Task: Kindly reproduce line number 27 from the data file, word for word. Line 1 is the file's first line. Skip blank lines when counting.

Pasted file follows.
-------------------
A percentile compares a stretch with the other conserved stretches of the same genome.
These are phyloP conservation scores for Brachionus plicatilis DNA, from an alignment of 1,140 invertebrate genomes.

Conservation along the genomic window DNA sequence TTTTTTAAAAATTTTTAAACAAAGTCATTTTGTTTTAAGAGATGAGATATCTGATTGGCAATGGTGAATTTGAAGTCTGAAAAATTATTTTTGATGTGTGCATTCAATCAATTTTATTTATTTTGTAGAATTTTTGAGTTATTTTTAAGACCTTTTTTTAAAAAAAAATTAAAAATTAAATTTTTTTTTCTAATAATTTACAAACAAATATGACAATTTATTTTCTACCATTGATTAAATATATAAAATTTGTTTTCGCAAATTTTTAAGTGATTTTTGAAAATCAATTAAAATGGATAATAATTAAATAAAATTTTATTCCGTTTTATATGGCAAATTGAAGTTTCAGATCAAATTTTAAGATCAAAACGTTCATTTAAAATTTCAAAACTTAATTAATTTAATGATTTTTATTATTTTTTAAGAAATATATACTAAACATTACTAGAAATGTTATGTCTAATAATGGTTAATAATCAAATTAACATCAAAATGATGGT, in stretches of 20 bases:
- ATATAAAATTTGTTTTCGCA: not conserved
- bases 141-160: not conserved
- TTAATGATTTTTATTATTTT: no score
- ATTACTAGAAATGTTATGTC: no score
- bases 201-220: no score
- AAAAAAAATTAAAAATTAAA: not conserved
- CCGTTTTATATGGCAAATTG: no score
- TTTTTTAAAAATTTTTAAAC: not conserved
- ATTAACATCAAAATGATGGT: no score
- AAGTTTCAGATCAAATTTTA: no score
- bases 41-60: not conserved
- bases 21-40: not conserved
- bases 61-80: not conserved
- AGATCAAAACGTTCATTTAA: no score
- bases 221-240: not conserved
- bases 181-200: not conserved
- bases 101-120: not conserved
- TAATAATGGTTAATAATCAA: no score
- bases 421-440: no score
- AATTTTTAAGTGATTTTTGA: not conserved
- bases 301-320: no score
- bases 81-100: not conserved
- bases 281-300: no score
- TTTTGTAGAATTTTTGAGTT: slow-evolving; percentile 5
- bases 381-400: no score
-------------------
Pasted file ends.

- TTTTGTAGAATTTTTGAGTT: slow-evolving; percentile 5